Featured Research

from universities, journals, and other organizations

New Imaging Technology Accurately Identifies A Broad Spectrum Of Liver Disease

Date:
November 10, 2008
Source:
Mayo Clinic
Summary:
New imaging technology can identify liver fibrosis with high accuracy and help eliminate the need for liver biopsies. Liver fibrosis is a common condition that can lead to incurable cirrhosis if not treated in time.

A new study shows that an imaging technology developed by Mayo Clinic researchers can identify liver fibrosis with high accuracy and help eliminate the need for liver biopsies. Liver fibrosis is a common condition that can lead to incurable cirrhosis if not treated in time.

The technology, called magnetic resonance elastography (MRE), produces color-coded images known as elastograms that indicate how internal organs, muscles and tissues would feel to the touch. Red is the stiffest; purple, the softest. Other imaging techniques do not provide this information.

"Knowing the liver's elasticity or stiffness is invaluable in diagnosing liver disease," says Jayant Talwalkar, M.D., M.P.H., a Mayo Clinic hepatologist and co-investigator on the study. "A healthy liver is very soft, while a liver with early disease begins to stiffen. A liver with cirrhosis, advanced liver disease, can be rock hard."

The study, which included 113 patients, will be presented Nov. 3 at The Liver Meeting, an annual gathering of the American Association for the Study of Liver Disease, in San Francisco. Study participants had undergone liver biopsy in the year preceding the study and had a wide variety of liver diseases, including nonalcoholic and alcoholic fatty liver disease, hepatitis C, hepatitis B, autoimmune hepatitis, primary biliary cirrhosis and primary sclerosing cholangitis. Patients ranged in age from 19 to 78, and their body weight ranged from normal to severely obese.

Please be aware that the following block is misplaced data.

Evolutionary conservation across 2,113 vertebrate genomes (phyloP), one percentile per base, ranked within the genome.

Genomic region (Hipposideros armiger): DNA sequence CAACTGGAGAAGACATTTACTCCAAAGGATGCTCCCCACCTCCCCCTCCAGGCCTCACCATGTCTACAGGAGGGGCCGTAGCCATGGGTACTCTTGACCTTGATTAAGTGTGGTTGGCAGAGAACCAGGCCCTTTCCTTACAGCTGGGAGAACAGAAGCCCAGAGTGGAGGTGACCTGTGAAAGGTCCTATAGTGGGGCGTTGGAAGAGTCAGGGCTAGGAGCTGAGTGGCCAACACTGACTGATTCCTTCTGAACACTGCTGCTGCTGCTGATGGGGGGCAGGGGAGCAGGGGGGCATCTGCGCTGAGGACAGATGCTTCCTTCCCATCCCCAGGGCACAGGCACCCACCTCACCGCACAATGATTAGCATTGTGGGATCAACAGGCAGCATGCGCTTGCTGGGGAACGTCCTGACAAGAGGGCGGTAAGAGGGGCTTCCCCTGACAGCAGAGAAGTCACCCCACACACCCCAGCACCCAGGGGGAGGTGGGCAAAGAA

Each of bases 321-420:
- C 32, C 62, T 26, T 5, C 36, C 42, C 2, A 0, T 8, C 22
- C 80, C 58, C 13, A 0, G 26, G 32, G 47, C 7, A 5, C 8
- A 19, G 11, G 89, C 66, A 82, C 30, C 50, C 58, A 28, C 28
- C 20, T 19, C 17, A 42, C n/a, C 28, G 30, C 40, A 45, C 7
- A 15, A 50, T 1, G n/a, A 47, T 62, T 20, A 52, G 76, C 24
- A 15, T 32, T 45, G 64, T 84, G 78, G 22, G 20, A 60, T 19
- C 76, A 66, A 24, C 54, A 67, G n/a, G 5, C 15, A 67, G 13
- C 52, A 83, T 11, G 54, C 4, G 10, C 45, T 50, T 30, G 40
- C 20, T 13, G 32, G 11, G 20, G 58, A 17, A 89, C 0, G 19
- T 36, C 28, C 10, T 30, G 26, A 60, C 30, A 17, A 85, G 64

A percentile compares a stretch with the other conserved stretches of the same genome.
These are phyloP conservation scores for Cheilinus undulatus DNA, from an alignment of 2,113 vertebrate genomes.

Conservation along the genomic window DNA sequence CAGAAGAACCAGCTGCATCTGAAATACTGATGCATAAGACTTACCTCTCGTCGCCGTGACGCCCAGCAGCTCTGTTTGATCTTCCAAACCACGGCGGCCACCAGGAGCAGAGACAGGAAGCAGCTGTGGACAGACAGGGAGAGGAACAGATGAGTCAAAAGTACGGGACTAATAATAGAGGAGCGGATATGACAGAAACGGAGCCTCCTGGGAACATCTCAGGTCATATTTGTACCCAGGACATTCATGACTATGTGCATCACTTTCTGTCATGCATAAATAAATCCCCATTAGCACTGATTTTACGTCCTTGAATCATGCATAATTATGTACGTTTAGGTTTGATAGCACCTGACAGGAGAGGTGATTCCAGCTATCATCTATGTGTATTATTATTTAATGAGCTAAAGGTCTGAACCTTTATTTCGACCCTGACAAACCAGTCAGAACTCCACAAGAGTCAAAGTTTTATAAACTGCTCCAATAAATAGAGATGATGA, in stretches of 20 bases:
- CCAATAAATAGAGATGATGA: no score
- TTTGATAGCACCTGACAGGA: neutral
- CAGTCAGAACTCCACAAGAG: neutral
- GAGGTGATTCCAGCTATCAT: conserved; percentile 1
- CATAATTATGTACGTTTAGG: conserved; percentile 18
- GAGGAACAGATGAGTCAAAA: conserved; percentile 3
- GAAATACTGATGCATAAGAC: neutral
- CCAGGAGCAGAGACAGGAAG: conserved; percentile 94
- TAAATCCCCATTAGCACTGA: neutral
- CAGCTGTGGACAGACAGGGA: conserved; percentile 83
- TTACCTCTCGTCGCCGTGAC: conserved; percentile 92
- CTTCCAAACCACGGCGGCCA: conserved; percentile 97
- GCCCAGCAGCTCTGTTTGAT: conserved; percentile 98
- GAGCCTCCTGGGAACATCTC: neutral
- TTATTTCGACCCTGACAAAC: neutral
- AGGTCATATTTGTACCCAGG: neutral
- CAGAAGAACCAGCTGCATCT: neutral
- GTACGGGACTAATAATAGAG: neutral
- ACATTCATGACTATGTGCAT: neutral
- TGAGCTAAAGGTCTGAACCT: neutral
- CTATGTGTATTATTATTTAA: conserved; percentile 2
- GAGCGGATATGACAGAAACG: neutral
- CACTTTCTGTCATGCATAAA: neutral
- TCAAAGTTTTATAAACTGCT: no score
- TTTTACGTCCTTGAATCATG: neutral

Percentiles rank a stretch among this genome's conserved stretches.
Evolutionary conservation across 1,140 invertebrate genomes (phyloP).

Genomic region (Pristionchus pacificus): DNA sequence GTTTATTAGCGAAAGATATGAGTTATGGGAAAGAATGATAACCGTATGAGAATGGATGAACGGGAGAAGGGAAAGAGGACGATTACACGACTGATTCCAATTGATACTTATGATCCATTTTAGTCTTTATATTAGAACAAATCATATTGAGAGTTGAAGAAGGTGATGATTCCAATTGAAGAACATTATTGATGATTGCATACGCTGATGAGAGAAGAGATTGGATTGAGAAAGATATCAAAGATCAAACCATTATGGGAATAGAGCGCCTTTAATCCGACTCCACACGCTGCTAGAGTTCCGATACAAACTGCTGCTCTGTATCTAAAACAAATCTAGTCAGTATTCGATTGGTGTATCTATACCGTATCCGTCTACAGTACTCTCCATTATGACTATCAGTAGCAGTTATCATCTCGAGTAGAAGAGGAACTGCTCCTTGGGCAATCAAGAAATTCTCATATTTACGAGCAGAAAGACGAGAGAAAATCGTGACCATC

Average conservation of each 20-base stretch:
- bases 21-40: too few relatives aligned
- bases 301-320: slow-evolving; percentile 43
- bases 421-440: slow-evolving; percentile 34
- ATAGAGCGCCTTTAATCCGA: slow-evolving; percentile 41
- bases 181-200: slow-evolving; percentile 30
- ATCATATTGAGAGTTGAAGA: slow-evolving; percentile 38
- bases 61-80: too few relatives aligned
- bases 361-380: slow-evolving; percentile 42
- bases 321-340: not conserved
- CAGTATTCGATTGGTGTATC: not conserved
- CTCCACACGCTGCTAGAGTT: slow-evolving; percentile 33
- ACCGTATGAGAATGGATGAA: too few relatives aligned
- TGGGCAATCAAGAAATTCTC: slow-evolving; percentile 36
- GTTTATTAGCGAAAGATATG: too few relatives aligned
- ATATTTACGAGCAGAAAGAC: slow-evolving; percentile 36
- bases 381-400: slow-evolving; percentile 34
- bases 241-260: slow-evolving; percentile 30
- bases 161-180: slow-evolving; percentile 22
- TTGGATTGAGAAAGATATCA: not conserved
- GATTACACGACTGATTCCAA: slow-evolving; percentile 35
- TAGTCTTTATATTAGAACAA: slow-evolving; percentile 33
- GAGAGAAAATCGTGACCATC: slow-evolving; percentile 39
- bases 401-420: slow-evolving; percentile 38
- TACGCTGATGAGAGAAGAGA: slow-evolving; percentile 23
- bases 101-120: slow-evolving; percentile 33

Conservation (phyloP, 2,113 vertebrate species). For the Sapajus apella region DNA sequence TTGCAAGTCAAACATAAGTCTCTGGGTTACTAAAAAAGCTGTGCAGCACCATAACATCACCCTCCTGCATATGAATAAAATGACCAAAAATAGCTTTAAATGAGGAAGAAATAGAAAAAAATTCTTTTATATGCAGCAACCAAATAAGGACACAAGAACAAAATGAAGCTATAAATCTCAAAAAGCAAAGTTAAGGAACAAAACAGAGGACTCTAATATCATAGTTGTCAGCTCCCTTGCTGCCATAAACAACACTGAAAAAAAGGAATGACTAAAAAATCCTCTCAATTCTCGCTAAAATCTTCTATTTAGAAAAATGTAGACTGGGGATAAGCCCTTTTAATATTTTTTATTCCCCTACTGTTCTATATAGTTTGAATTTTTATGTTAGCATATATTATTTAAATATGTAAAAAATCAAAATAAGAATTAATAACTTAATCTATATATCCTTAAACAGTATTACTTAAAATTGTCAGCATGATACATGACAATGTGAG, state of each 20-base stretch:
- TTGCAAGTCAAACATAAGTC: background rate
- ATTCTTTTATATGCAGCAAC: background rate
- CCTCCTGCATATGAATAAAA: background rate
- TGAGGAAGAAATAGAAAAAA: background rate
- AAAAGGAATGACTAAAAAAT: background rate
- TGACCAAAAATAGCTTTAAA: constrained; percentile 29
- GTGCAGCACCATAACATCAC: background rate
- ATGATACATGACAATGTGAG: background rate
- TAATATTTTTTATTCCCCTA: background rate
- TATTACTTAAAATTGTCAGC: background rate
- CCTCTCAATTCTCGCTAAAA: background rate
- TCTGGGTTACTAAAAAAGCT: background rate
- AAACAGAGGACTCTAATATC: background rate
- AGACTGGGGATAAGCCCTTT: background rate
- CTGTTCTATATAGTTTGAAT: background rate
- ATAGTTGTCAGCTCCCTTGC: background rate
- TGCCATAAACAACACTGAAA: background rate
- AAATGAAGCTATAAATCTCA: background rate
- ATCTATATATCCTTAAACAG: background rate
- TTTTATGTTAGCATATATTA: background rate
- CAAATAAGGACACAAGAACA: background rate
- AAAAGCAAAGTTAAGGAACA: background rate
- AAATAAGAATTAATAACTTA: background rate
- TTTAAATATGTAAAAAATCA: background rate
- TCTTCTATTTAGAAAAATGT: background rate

"Results showed that elastography was highly accurate in detecting moderate-to-severe hepatic fibrosis even with the variety in age, types of liver disease and body size," says Dr. Talwalkar. Among the study's findings:

  • The detection of cirrhosis by MRE when compared to liver biopsy results was 88 percent accurate.
  • Patients with nonalcoholic fatty liver disease and no significant inflammation or fibrosis were identified with 97 percent accuracy.

"Using MRE, we can confidently avoid liver biopsies for patients with no evidence of advanced fibrosis, as well as for patients with cirrhosis," says Dr. Talwalkar.

Liver biopsies, conducted by extracting tissue samples with a needle, can underestimate the degree of hepatic fibrosis about 20 to 30 percent of the time because of the patchy distribution of fibrosis that occurs in the liver. Another drawback is that since liver biopsy is invasive, patients may be reluctant to have a biopsy performed and sometimes delay the procedure when liver disease is first suspected, says Dr. Talwalkar.

"Our goal in hepatology is to be able to diagnose liver disease early so that novel as well as established therapies can be provided to our patients," says Dr. Talwalkar. Treatment and lifestyle changes can help stop the progression of hepatic fibrosis to liver cirrhosis and liver failure, which would eventually require a liver transplant.

The incidence and prevalence of chronic liver disease is increasing in the United States. Nonalcoholic fatty liver disease has become the most common liver disease and is linked to the growing numbers of patients with obesity and diabetes. The number of patients seeking medical care for hepatitis C is also increasing. This disease, spread by coming into contact with blood contaminated by the virus, slowly damages the liver over decades.

MRE research began at Mayo Clinic about 10 years ago. The technology measures low-frequency acoustic waves transmitted into the abdomen. The wave motions measured are miniscule, 0.01 of the width of a human hair.